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Primary Issue: The American Dream ?Que esta?

Posted by kameron1 on June 8, 2009




North County Times

April 16, 2006

(Escondido, Calif.)




Living the (Mexican-)American dream




By: DAVID FRIED – Staff Writer

ESCONDIDO —- Macario’s decade of hard work has begun to bear fruit. The extra money

earned from 10- and 12-hour days has started to provide financial security for the 26-year-old

Escondido resident. He got married two years ago. Plans to have children, and send them to the

best schools, of course.

To top it off, three months ago, he purchased a 30 percent stake in a local home renovation


By most measures, the enthusiastic young man is closing in on the American dream. Except for

one glaring detail: Macario is an illegal immigrant.

His residency status means he lives many of his dreams in the shadows. But that fact does little

to damper his sense of accomplishment, or his enthusiasm.

“This was always my dream, to have a house or a business, and I am making my dream come

true,” said Macario —- who asked the North County Times not to publish other identifying

information, including his last name, the name of his company or his business partner out of

concern that he could be a target of immigration officials or opponents.



Success in the shadows




Macario is one of an estimated 12 million undocumented immigrants living in the United States.

And like many undocumented migrants, he tries to live under the radar as much as possible.

He has two cars —- older-model Toyotas —- but no driver’s license. He drives the vehicles only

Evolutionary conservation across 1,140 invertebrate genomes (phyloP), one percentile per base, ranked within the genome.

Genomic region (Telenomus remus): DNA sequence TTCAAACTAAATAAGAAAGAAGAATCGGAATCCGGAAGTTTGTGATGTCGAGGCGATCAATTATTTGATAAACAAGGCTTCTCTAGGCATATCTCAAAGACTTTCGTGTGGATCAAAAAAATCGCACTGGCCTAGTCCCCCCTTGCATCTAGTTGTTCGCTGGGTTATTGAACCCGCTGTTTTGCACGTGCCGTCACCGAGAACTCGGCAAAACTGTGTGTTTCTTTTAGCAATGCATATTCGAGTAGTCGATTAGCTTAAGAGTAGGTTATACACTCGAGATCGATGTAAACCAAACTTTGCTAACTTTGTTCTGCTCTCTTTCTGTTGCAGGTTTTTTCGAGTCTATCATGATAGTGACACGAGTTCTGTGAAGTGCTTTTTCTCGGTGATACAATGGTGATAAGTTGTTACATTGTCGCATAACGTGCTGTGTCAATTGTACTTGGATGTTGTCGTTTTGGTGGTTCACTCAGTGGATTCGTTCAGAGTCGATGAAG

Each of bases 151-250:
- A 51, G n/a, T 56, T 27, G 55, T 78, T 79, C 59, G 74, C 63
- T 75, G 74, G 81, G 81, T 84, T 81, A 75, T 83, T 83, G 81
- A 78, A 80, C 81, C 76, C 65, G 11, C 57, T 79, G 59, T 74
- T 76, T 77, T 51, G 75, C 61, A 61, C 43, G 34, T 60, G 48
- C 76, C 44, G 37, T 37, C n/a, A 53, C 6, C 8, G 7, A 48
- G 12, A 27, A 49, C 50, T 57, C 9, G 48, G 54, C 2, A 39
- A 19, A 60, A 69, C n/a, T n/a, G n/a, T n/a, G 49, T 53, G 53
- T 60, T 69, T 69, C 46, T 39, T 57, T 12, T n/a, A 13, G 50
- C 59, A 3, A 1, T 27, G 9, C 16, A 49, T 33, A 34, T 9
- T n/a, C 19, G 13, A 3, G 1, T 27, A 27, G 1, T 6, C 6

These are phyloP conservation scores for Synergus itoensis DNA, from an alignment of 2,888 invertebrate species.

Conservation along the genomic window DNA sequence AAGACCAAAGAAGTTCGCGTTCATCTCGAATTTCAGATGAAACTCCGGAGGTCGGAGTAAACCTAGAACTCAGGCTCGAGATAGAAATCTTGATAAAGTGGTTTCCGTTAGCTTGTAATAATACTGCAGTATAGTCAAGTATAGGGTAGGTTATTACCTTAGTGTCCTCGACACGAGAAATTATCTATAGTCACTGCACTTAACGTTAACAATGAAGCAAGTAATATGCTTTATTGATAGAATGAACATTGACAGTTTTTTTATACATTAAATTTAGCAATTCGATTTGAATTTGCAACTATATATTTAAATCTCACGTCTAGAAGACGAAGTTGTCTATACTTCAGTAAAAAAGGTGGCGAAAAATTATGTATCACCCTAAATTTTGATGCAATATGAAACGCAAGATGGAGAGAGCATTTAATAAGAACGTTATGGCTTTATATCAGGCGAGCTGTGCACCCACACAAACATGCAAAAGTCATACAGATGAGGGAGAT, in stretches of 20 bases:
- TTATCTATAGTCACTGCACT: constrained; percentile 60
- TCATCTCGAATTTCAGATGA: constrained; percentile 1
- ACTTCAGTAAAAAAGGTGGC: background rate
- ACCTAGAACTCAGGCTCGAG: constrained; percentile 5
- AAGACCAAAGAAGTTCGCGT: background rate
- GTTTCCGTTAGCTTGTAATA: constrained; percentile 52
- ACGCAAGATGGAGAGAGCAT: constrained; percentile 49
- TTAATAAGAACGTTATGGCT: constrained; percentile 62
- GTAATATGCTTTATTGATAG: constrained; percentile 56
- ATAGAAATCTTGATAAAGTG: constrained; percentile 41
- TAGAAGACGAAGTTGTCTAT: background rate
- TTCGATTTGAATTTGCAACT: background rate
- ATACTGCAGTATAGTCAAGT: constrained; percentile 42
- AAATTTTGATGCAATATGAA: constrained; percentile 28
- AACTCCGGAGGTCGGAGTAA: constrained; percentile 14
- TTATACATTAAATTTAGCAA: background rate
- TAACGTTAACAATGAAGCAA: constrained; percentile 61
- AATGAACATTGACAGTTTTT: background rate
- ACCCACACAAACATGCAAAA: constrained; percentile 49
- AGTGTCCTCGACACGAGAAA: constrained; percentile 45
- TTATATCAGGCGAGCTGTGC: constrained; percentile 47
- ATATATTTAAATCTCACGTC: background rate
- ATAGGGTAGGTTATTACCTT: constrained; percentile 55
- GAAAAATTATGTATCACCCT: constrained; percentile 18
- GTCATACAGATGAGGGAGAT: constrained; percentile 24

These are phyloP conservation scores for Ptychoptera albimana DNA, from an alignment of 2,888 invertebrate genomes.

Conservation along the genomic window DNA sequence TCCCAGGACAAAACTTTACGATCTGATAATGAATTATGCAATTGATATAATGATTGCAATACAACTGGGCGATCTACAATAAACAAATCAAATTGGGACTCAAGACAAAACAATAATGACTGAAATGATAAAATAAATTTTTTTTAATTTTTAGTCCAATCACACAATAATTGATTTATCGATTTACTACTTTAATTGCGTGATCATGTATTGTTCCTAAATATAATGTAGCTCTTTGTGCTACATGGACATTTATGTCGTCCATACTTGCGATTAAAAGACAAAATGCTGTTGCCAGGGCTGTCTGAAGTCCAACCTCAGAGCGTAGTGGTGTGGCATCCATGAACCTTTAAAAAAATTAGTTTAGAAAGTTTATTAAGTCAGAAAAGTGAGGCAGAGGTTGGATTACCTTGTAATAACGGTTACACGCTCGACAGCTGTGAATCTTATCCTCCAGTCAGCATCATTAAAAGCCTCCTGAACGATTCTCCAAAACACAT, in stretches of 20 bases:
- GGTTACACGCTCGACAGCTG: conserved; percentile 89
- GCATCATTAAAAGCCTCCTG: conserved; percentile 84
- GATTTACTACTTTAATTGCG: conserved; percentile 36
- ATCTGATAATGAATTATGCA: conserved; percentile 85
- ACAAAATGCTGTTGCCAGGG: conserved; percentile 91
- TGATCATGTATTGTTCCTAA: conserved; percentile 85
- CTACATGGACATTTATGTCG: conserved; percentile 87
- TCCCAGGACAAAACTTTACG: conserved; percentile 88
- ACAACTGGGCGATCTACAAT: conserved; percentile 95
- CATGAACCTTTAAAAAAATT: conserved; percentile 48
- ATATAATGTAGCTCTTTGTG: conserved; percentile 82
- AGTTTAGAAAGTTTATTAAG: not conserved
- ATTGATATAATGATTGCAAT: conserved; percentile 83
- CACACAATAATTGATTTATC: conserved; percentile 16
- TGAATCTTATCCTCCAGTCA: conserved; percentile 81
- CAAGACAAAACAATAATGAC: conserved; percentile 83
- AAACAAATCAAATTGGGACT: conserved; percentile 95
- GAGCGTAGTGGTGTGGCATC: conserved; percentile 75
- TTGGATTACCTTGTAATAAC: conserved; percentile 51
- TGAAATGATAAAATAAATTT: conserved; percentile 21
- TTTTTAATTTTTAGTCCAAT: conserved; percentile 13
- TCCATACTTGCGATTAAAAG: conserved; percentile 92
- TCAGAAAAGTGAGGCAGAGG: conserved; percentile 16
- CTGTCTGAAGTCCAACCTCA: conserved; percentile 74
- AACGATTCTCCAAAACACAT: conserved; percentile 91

to and from work. He takes a back route to avoid the possibility of being pulled over.

Rarely do he and his 22-year-old wife go out in the evening, except maybe to walk around the

block. Usually, if they leave the Escondido house where he and his wife rent a bedroom, it’s with

his brother-in-law, a legal U.S. resident.

“I feel a little that I can’t do some things,” Macario said. “And I want to do so many things in this


That’s why he plunked down the $6,000 he had squirrelled away bit by bit over the years on the

opportunity to own part of the home renovation company where he had started working two

years ago.




A step up




The owner, a former Escondido official, said he saw something different in Macario, a drive and

ambition that he wanted to foster.

It was no small transaction.

In order to allow Macario, a foreigner, to legally own part of the company, his partner had to

reform his business as a C corporation, named after the tax code that governs it. Typically, a

jointly owned company would qualify as a partnership, but then both owners would have to be

American. The change in company status means fewer tax breaks for both men, but his partner

said the trade-off was worth it.

“I just wanted his sacrifice to mean something,” said Macario’s partner, who spends time each

week with his apprentice, going over the ins-and-outs of owning a business.

It’s a lot to learn for a man who never went beyond elementary school.

“It’s a little overwhelming,” Macario said of learning about payrolls, insurance and taxes —-

plenty of taxes.

Company documents show Macario paying about $160 in personal taxes every two weeks, not to

mention the additional $108 in payroll taxes the corporation pays.



A growing investment




Stories such as Macario’s reflect a growing reality of border politics, according to Wayne

Cornelius, director of UC San Diego’s Center for Comparative Immigration Studies.

Increased calls for stricter border enforcement and efforts such as Operation Gatekeeper, which

was implemented in 1994 and built a steel wall along parts of the 1,952-mile U.S.-Mexico